The overall goal of this proposal is to facilitate Dr. Theodore Brasky?s development into an established and independent investigator for tobacco control. For this research, he will focus on cancer patients and the impact of electronic cigarettes (e-cigs) on cigarette smoking, quitting, and health outcomes. It is established that cigarette smoking adversely affects the cancer patient in many ways. E-cigs have the potential to reduce cigarette smoke exposures, related toxicities, and foster smoking cessation. However, almost no research exists to substantiate this hypothesis. Dr. Brasky is a cancer epidemiologist and member of the Ohio State University Comprehensive Cancer Center (OSUCCC) with considerable expertise in the analysis and interpretation of longitudinal data. Due to a strong institutional environment, he has been participating in various tobacco-focused research projects over the past 2 years. Excited by this, he wants to take advantage of the extraordinary opportunities in tobacco control related to e-cigs. The proposed training plan will enable him to obtain expertise and experience in tobacco research (e.g., coursework in tobacco regulatory science), intervention studies (e.g., coursework in clinical research methods and translational behavioral research), and primary data collection in complementary studies. This training will capitalize on the exceptional institutional environment at OSU and a mentoring team of experts in tobacco control led by Dr. Peter Shields, Deputy Director of the OSUCCC, and Dr. Mary Ellen Wewers, Professor of Health Behavior and Health Promotion at the OSU College of Public Health. Dr. Shields and Dr. Wewers are Multiple Principal Investigators of OSU?s NCI-funded P50 Tobacco Center of Regulatory Science. Herein, Dr. Brasky will address critical research gaps that will aid in the understanding for the impact of e-cigs on the cancer patient generally, and specifically for the creation of sound policy decisions by the Food and Drug Administration. This application will address the smoking lung cancer patient who will be assessed for cigarette and e-cig use in relation to uptake, smoking reduction, quitting, quality of life, and treatment toxicities.
The Specific Aims are: 1) to establish an observational cohort of 300 lung cancer patients and examine the associations of e-cigs with smoking reduction, smoking cessation, quality of life, and treatment toxicities; and 2) to establish a pilot randomized trial of a newly-developed research e-cig versus nicotine replacement therapy (standard of care) in 30 stage I-IIIA lung cancer patients planning to undergo surgical resection in order to foster adherence to recommendations and reduce surgical complications. This pilot study will leverage newly-implemented National Cancer Center Network guidelines for smoking cessation at the OSUCCC, and a new e-cig research device provided by the National Institute on Drug Abuse. These complementary experimental and ?real world? observational studies will be the first to examine associations in lung cancer patients and will share assessment measures. Results from this research will yield critical data in order to provide sound and evidence-based decisions on e-cigs.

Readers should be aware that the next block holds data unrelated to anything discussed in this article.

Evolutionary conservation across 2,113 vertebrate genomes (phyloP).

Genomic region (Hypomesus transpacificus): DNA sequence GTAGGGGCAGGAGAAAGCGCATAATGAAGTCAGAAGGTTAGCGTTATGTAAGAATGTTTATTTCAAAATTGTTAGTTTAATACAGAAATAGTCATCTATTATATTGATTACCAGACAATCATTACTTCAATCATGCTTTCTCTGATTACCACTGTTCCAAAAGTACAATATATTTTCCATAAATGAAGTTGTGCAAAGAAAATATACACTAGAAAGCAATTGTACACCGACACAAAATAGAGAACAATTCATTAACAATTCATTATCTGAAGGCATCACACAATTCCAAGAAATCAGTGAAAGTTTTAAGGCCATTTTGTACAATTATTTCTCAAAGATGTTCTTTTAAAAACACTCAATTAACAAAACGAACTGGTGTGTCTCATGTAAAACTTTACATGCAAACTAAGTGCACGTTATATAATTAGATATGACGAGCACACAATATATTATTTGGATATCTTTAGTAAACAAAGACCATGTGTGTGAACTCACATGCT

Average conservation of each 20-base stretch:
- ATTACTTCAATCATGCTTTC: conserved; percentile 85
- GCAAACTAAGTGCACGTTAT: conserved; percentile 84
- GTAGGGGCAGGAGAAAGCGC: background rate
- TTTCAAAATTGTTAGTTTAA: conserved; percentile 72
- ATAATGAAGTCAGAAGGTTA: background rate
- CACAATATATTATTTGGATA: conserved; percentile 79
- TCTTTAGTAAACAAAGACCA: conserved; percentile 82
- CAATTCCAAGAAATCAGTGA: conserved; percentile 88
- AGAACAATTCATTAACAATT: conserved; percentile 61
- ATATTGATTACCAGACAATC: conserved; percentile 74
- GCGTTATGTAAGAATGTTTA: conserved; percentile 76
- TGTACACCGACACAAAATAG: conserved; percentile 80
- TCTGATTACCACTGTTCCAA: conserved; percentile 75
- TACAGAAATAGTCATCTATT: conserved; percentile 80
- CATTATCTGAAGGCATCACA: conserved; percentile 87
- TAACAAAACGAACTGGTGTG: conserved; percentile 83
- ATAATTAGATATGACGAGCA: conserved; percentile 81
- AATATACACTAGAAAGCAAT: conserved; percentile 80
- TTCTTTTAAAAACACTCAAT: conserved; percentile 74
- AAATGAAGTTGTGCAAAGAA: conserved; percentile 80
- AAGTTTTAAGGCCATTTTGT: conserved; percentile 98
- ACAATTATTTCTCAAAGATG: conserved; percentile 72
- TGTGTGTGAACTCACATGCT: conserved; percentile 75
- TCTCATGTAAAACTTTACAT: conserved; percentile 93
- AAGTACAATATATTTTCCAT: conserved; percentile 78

Electronic cigarettes are increasingly used in cancer patients and despite marketing that suggests a health benefit, almost no data exist to corroborate such claims. This K07 will provide strong career development training in tobacco control, intervention study design and analysis, and primary data collection through didactic coursework and hands-on experiences. This training will support the implementation, analysis, and interpretation of the proposed research aims of examining in lung cancer patients the associations of electronic cigarette use with combustible cigarette smoking reduction and cessation, as well as for quality of life and treatment toxicities, using complementary study designs and shared assessment measures.